Incidentally, for the same reason that my definition of philosophy might be inherently wrong, statements that the self does not exist is inherently wrong. The word self refers to some experience that people are having. It axiomatically exists. The only question is what, exactly, the coherent definition of self is, and while it is possible and likely that this definition will seem very counter-intuitive at first, the sensation of individuality cannot be denied. (For example, our self is clearly not identical through time; I am not the same I that I was last year, or even ten minutes ago. This is a consequence of brain plasticity, of 'fire together means wire together.' This does not mean there is no 'I' to suffer such change.)

Essentially, Thomas Metzinger is a nihilist. He is a fine example of the post-modern tradition.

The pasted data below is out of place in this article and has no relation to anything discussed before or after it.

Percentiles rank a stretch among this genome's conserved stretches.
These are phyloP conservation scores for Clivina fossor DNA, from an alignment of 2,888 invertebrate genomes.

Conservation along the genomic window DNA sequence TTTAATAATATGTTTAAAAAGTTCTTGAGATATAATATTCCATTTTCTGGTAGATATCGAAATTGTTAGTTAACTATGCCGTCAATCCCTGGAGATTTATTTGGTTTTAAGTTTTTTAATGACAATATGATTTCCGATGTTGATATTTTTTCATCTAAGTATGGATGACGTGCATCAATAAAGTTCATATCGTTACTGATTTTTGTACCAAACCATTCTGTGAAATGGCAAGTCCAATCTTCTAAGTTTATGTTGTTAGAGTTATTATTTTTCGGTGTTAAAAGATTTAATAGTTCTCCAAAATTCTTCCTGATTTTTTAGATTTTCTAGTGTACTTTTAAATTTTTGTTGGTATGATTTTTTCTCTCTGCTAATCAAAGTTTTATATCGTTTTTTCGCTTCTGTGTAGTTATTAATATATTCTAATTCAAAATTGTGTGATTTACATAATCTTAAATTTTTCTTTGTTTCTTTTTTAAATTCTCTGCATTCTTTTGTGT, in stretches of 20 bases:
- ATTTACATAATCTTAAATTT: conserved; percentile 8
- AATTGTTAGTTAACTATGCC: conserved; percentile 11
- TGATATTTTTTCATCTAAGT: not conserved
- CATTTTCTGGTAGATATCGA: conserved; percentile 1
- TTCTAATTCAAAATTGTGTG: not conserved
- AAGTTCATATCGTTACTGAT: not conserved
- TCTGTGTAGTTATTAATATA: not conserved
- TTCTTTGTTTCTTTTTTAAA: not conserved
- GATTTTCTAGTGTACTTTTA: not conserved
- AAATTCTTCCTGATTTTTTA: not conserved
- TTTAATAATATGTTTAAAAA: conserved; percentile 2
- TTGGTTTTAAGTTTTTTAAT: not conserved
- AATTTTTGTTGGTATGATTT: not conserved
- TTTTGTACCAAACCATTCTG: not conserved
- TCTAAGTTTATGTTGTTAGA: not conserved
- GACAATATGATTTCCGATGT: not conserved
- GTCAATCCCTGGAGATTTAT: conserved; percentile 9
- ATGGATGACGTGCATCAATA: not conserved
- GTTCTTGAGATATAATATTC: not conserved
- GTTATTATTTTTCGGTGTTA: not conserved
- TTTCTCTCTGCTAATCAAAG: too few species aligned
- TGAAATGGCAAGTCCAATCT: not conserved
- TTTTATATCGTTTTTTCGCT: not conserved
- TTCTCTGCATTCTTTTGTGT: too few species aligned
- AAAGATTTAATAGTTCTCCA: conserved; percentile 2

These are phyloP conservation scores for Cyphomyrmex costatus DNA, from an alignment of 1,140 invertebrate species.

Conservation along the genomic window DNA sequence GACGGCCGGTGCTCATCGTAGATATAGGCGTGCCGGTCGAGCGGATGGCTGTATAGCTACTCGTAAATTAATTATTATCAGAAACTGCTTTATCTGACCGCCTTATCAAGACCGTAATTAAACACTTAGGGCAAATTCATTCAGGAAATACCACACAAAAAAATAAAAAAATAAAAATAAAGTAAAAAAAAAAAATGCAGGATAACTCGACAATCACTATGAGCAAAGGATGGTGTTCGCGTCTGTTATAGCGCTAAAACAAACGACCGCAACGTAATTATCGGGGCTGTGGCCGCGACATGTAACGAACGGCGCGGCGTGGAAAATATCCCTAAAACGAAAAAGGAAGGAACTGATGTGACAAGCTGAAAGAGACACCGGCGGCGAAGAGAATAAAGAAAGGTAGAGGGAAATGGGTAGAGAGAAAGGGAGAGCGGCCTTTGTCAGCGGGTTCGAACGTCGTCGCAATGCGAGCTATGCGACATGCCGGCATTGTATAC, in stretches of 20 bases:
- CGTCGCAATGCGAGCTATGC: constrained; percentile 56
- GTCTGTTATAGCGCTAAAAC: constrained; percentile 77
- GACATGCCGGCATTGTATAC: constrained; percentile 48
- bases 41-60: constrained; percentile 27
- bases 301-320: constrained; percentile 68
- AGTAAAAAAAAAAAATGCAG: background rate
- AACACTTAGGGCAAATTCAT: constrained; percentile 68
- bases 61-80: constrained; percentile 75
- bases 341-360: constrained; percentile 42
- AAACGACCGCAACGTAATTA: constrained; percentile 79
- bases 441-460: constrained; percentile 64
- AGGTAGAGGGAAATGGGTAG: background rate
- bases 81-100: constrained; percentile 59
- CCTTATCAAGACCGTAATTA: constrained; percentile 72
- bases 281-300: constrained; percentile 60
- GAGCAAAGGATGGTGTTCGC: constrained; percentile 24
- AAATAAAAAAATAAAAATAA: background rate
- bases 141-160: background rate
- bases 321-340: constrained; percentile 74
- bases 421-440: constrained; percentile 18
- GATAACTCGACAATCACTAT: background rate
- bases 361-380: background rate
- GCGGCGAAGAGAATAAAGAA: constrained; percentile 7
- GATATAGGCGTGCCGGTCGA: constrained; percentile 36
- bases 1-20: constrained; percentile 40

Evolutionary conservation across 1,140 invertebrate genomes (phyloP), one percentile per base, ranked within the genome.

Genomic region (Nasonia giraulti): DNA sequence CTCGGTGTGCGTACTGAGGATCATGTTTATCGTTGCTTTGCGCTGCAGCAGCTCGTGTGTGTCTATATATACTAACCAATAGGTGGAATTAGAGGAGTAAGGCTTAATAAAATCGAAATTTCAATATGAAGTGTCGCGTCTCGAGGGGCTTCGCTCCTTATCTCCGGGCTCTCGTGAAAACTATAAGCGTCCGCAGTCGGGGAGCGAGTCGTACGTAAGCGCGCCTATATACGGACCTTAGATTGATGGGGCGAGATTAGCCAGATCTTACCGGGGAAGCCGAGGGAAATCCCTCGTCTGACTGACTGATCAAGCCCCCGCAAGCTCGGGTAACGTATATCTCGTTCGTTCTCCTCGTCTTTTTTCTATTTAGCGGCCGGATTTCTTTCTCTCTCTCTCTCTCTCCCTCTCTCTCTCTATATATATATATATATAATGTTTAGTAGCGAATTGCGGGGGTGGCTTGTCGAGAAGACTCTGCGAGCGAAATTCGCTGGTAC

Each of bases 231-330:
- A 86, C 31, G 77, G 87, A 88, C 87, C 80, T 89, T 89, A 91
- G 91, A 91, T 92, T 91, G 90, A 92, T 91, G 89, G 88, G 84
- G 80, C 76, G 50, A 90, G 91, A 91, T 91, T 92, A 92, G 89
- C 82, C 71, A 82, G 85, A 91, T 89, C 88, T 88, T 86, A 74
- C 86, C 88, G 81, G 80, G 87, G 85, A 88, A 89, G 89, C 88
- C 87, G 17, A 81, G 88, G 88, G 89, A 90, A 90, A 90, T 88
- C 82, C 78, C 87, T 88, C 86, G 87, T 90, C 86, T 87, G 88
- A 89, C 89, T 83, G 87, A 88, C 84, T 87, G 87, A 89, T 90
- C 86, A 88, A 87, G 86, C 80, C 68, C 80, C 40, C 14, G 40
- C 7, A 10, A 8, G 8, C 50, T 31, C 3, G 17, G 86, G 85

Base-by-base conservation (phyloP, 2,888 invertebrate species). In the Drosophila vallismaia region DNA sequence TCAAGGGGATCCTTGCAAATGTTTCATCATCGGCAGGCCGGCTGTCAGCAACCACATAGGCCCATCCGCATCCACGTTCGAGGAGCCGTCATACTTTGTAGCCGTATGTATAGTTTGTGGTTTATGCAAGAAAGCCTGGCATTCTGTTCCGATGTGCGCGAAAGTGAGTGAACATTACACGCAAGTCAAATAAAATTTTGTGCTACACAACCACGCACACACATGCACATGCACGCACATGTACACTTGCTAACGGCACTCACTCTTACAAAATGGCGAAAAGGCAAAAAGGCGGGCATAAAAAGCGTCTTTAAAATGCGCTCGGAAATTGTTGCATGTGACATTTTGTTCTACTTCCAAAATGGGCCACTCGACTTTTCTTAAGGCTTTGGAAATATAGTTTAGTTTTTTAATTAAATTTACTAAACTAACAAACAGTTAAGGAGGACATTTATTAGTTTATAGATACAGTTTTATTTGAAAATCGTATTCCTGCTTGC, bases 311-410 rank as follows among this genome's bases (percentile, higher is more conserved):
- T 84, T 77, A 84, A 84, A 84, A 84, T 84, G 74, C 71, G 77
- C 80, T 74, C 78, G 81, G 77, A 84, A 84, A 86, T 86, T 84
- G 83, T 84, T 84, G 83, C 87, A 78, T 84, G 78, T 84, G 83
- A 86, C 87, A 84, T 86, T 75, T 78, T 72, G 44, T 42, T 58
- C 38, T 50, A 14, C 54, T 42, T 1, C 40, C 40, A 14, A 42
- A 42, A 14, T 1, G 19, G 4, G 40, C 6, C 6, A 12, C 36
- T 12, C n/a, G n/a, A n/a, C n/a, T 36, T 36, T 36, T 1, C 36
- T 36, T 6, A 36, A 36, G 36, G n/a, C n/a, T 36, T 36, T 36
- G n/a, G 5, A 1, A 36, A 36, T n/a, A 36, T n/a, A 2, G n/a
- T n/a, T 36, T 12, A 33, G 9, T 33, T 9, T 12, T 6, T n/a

Do things exist? If the argument that things don't exist is true, then the argument that they don't exist doesn't exist, and there's a barber I'd like you to meet.

Consciousness exists. The problem cannot be solved by pretending that it does not. The problem is finding out what its properties are, even if the only coherent property we can find is that very existence.

For instance, I hypothesize two properties, which I symbolize by sensation and decision. Events lead to sensation, which leads to decision, which leads to more events. However, it may very well be that decision is not necessary to describe the world.

I actually feel bad for this guy. He's worked so hard and here I go and poke gaping holes in his work with ten minute's thought. That's gotta be embarrassing, especially since I haven't done anything he could not have done himself.